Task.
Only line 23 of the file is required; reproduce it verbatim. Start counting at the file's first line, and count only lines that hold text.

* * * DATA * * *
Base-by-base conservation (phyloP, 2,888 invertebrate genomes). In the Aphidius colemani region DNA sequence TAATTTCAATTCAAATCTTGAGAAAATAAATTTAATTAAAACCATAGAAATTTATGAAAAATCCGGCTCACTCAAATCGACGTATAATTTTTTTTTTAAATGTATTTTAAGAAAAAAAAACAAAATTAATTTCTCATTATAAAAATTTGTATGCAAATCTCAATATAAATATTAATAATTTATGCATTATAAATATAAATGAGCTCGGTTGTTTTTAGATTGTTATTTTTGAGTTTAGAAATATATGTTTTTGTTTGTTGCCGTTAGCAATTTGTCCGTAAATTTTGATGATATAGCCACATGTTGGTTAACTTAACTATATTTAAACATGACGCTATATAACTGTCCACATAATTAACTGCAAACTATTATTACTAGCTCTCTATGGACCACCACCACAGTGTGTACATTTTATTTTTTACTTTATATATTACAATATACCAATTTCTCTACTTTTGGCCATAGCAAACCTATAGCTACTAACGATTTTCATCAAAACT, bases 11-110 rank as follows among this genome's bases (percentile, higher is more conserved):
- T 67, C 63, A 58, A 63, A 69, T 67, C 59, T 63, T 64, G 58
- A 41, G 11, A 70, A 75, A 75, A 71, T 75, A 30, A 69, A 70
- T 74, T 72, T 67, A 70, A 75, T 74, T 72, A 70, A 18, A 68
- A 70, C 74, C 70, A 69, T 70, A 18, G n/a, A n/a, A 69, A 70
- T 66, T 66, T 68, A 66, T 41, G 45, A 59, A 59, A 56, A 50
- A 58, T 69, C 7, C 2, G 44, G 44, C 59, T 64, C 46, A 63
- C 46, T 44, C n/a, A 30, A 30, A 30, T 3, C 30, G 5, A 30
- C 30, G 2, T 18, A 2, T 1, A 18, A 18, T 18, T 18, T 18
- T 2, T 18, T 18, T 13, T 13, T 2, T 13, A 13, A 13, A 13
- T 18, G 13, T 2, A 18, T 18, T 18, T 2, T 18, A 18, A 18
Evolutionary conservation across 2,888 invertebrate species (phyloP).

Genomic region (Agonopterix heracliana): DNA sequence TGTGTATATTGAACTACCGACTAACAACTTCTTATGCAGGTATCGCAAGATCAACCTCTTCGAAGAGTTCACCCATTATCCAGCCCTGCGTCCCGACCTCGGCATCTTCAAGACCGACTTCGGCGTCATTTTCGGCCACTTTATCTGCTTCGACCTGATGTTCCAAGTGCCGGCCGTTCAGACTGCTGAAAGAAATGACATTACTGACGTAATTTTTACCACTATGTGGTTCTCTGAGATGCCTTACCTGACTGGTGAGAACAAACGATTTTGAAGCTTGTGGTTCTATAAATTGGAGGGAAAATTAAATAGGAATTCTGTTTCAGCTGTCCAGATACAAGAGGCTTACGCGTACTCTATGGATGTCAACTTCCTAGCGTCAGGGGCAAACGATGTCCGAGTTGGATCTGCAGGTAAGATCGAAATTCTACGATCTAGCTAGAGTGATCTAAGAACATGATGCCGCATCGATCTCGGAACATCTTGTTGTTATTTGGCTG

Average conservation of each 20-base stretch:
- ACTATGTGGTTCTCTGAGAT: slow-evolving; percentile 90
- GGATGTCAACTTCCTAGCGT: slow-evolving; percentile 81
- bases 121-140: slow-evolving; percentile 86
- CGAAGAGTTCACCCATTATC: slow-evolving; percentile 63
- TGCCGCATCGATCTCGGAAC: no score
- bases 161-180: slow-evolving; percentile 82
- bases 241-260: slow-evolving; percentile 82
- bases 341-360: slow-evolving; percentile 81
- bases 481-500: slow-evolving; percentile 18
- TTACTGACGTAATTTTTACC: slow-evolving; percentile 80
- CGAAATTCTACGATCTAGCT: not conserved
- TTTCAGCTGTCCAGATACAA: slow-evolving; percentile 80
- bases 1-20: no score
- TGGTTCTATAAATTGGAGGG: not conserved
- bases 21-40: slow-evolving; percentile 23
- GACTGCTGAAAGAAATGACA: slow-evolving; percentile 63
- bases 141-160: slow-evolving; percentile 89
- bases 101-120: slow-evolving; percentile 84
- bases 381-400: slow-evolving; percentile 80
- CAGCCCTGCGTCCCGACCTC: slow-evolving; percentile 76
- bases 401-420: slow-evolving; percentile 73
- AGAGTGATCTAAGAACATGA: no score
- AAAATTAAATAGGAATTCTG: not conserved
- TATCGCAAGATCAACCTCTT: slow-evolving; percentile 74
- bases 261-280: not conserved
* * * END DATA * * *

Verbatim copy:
- bases 481-500: slow-evolving; percentile 18